I’m 67 With $25,000 Saved For Retirement, But I Just Got A Big Pay Raise. Should I Claim Social Security Now While I’m Still Working? | Old North State Wealth News
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I’m 67 with $25,000 saved for retirement, but I just got a big pay raise. Should I claim Social Security now while I’m still working?

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“I know I will never catch up on all the years I couldn’t contribute. I will receive a pension from my government agency.” (Photo subject is a model.) – Getty Images/iStockphoto

Dear MarketWatch,

I am 67, and have not yet taken my Social Security benefits.

I am still working. In fact, I got a $30,000 raise in July 2023. I am trying to save for retirement. With my new salary, I can afford to put more into my government savings plan, but of course, I know I will never catch up on all the years I couldn’t contribute. I will receive a pension from my government agency.

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I thought I would maybe take my Social Security now, pay my bills with that, and take money from my paycheck to put in my government savings plan. I am allowed to contribute up to the amount of $30,000 a year, as a pretax catch-up. I have $25,000 in my government savings plan. It’s not very much, but I am saving. I don’t have a financial adviser because no one‘s going to take $25,000 as a total investment — it would need to be much more than that.

Can you make any recommendations?

Trying to Save

Related: ‘We live frugally’: I’m 54 and my husband is 64. We have a $4 million net worth, but I’m not working. How should we navigate our retirement?

Dear Trying,

You’re trying and that’s significantly better than giving up on your retirement savings goals — please remember that.

As for your Social Security, the good news is you’re past your Full Retirement Age, so you’d get more than 100% of the benefits you’re owed. The iffy news — while you would get more in benefits, if you’re still working, you’ll have to pay more for that money, too.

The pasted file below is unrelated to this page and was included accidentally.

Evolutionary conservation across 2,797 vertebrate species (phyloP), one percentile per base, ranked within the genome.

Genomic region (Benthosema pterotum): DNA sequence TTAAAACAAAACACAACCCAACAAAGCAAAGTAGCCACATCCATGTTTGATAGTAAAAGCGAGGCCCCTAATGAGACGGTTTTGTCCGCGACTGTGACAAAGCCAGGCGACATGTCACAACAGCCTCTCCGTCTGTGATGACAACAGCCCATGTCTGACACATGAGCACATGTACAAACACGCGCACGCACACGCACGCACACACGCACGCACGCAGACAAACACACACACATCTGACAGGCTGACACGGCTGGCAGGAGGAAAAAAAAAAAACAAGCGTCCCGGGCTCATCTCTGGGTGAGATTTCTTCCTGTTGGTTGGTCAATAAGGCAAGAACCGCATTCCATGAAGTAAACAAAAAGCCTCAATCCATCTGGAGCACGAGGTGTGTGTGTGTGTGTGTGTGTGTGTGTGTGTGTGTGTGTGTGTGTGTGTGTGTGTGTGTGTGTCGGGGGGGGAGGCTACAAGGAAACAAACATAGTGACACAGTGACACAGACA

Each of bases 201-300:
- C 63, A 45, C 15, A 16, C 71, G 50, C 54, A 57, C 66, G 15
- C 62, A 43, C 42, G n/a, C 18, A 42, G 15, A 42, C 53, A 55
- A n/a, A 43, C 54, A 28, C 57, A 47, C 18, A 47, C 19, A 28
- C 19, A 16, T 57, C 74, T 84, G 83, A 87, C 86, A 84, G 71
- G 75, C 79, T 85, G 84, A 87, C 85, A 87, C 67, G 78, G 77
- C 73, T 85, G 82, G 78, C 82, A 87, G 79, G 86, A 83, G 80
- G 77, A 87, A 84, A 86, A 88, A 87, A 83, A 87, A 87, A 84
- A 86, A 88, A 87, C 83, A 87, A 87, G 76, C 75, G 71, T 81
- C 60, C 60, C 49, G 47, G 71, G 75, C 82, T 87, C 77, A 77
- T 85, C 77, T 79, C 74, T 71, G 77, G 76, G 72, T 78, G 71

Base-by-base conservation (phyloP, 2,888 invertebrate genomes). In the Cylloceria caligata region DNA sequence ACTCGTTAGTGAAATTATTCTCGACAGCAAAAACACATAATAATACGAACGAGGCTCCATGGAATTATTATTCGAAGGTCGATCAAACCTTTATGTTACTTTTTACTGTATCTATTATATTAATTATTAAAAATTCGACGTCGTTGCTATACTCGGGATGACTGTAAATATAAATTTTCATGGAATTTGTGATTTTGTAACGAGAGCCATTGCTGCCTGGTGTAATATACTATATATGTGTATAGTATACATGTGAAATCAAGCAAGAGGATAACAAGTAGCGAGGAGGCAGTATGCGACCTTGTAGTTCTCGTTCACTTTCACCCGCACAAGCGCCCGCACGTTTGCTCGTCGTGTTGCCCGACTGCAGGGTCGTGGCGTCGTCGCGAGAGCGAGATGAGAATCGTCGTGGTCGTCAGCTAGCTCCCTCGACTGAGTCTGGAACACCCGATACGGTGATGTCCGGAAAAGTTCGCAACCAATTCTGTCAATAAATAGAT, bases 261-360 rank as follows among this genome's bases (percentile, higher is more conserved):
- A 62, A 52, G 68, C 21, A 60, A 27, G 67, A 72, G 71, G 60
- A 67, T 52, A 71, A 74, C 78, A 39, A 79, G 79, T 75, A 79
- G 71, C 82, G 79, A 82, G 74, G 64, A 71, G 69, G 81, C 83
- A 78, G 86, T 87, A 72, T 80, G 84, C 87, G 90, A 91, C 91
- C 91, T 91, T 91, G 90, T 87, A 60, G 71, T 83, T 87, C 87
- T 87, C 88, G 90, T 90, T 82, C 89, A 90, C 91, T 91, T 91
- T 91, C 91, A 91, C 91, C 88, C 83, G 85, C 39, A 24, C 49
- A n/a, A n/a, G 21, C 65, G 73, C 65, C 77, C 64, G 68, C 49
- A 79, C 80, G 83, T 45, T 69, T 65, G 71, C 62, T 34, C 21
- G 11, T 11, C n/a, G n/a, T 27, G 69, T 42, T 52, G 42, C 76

There is no rule that says you can’t claim Social Security while still working, but you should consider the impact it could have. For people who are under Full Retirement Age, their benefits can be temporarily reduced (although they would get that money back). This does not apply to you since you are past FRA, but it is important to note for any fellow readers who might not have reached that milestone yet.

What will impact you, however, are taxes. If your combined income, which constitutes as any earned income plus 50% of your benefit, is between $25,000 and $34,000 per year for single filers or between $32,000 to $44,000 a year for married individuals filing jointly, Social Security benefits may be taxed up to 50%. For single filers with an annual combined income of more than $34,000, or more than $44,000 for individuals married filing jointly, the percentage of benefits taxed goes up to 85%, according to the Social Security Administration.

You mentioned your raise was $30,000, and that you are allowed to put up to $30,000 in your government plan. If you were living comfortably prior to your raise, consider putting more into your retirement plan, because you might not feel it as much as you would have prior to the raise. Of course, you do need to live, so contribute as much as you can without putting yourself in a perilous situation.

You may not have as much as you would like in your retirement savings account, but you do also get a pension, which is not common these days (at least for workers in the private sector). If you continue to hold out on claiming Social Security benefits, you would get up to 8% per year that you delay until age 70. That extra money can certainly help you pay the bills in the future, and would mean paying less in taxes now.

What matters most is what you’re doing now to take care of yourself in the future. There are so many reasons people aren’t able to contribute to their retirement plans — the cost of living, raising a family, education, health expenses, emergencies and so on. That you’re doing the numbers now and you’re still working (and with a raise, no less) puts you in a good spot to optimize your strategies for your later years.

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